In his early standup days, before his stint on “Saturday Night Live,” Rob Schneider was known for the diversity of his voices. Occasionally he gets to use that skill. No stranger to voicework in animation, Schneider voices the lead in “Norm of the North”: A polar bear trying to save the Arctic from greedy human developers. This family film comes soon after the debut of “Real Rob,” his fairly R-rated Netflix show about a fictionalized version of himself and his family.
What appeals to you about doing animated voicework?
I remember sitting in the audience watching “Aladdin.” I’m from San Francisco and I was a comedian at the same time Robin Williams was a big star. I’d seen all the characters he’d done and saw how they managed to animate that. They were able to capture in cartoon what that guy was capable of doing. In the back of my mind I hoped for the chance to do that.
Plus, it seems less stressful than acting in person.
You can wear sweats to work for a week. No one gives a s—. You don’t have to put on makeup. It’s not like a regular movie. You can become fat — especially if you’re playing a polar bear.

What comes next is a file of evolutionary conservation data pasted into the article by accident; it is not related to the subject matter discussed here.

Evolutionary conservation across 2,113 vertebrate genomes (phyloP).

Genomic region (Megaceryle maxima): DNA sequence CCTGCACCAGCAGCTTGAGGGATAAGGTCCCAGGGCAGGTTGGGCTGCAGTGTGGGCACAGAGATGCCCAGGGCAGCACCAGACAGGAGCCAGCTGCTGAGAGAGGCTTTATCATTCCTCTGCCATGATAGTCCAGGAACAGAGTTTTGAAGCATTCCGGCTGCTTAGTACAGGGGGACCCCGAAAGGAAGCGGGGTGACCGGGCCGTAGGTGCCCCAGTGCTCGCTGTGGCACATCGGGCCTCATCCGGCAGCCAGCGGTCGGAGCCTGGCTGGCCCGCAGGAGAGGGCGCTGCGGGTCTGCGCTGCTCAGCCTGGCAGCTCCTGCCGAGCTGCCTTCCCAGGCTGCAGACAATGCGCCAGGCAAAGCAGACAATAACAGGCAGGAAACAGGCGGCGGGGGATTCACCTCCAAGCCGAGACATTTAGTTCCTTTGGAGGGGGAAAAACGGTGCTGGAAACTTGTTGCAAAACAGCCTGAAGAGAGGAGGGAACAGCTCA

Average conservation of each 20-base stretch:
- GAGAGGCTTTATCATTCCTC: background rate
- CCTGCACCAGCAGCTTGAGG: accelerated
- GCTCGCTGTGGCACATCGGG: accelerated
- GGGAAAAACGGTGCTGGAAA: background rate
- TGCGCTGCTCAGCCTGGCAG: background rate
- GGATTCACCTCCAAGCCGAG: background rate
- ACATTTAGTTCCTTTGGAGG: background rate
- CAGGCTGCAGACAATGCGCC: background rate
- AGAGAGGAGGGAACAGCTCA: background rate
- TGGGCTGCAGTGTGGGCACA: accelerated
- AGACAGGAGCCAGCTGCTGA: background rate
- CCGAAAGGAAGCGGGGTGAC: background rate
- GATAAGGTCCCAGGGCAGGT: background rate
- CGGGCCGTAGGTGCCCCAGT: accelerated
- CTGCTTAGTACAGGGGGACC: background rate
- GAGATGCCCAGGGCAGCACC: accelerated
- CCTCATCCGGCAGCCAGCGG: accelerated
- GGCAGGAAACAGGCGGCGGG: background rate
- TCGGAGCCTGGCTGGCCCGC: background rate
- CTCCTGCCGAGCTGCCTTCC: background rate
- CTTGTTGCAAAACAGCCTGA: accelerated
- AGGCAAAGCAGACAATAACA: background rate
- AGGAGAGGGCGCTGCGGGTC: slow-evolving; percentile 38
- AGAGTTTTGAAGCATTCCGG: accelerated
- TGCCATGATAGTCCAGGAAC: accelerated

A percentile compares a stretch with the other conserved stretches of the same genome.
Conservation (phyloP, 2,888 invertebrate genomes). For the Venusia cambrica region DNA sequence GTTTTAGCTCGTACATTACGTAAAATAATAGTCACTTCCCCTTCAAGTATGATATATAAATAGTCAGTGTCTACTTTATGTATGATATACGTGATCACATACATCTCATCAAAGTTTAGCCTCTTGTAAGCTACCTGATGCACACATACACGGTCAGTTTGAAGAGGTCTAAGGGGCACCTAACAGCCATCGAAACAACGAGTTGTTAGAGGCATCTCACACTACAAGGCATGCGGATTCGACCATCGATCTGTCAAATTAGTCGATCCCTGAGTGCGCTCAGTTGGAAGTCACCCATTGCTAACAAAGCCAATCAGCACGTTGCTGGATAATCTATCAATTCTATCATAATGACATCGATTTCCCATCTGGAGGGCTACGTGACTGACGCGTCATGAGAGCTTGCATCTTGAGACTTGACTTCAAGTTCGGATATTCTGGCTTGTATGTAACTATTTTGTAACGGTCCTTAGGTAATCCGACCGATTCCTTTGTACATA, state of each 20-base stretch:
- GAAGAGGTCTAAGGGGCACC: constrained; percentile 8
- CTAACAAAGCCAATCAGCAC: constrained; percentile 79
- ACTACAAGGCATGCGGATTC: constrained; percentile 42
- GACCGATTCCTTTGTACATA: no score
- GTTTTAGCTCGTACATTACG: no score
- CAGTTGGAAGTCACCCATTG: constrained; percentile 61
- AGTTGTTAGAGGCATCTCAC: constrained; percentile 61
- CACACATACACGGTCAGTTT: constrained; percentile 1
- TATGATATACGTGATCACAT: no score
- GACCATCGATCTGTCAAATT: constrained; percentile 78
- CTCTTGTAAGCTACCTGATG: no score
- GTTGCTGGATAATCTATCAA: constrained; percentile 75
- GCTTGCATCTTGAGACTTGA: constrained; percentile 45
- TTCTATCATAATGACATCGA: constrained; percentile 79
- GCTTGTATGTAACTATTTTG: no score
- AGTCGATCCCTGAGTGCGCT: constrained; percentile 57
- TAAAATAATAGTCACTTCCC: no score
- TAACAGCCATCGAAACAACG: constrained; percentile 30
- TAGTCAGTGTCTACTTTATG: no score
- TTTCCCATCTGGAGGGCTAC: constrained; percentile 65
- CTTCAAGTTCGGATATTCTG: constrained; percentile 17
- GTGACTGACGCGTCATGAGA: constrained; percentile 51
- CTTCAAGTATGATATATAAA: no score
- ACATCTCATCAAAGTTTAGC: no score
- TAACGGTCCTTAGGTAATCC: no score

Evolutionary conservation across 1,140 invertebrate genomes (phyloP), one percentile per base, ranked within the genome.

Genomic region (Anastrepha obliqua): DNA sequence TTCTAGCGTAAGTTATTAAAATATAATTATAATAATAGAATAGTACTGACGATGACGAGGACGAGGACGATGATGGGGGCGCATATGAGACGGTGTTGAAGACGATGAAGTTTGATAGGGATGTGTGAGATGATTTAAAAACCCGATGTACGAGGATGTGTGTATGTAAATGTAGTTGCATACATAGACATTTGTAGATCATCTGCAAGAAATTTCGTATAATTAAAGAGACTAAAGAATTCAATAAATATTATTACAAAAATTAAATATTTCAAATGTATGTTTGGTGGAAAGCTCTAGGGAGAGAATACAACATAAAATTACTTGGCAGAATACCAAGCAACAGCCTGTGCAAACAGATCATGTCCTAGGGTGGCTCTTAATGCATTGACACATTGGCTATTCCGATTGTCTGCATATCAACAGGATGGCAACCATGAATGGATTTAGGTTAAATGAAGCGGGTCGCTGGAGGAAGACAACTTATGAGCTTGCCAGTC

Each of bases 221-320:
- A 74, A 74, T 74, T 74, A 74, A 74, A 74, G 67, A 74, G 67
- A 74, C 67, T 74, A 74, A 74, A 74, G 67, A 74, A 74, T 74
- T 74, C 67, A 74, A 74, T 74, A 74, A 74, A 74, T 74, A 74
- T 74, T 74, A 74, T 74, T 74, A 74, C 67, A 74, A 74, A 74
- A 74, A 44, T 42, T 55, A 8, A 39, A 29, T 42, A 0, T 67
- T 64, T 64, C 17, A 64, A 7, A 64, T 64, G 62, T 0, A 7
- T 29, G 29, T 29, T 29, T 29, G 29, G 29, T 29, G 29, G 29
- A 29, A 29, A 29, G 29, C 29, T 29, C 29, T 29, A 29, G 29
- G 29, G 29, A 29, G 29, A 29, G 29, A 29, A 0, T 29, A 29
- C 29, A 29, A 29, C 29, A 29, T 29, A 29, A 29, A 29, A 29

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You have a 3-year-old daughter. Does that inform some of the work you take?
I’d like to be able to sit with her and watch one of my movies. There’s a couple animated films I did — I call it “emergency trauma surgery animation.” That’s where they bring you in and it’s already animated, and you have to squeeze jokes in. Or it’s in another language. A friend brought me into some films because he knows I can do a lot of voices. So I would do nine different voices for a movie called “The Reef,” which was a blatant ripoff of “Finding Nemo.” You make it as good as you can, but it’s not like this movie, where you start from scratch and really build something. I showed my daughter “The Reef 2” and after 10 minutes she got up and walked out. [Laughs]
You also have “Real Rob,” which, like “Rob,” follows around a version of you. What made you want to return to a fictionalized version of yourself?
I wanted to do something that was entertaining and funny and kind of my version of “Fawlty Towers.” Because where else is entertainment going to go? It has to be more personal. Reality TV is a bore. And it’s not real; they sketch it out. So you take an exaggerated version of yourself and the audiences guess how much is real and how much isn’t.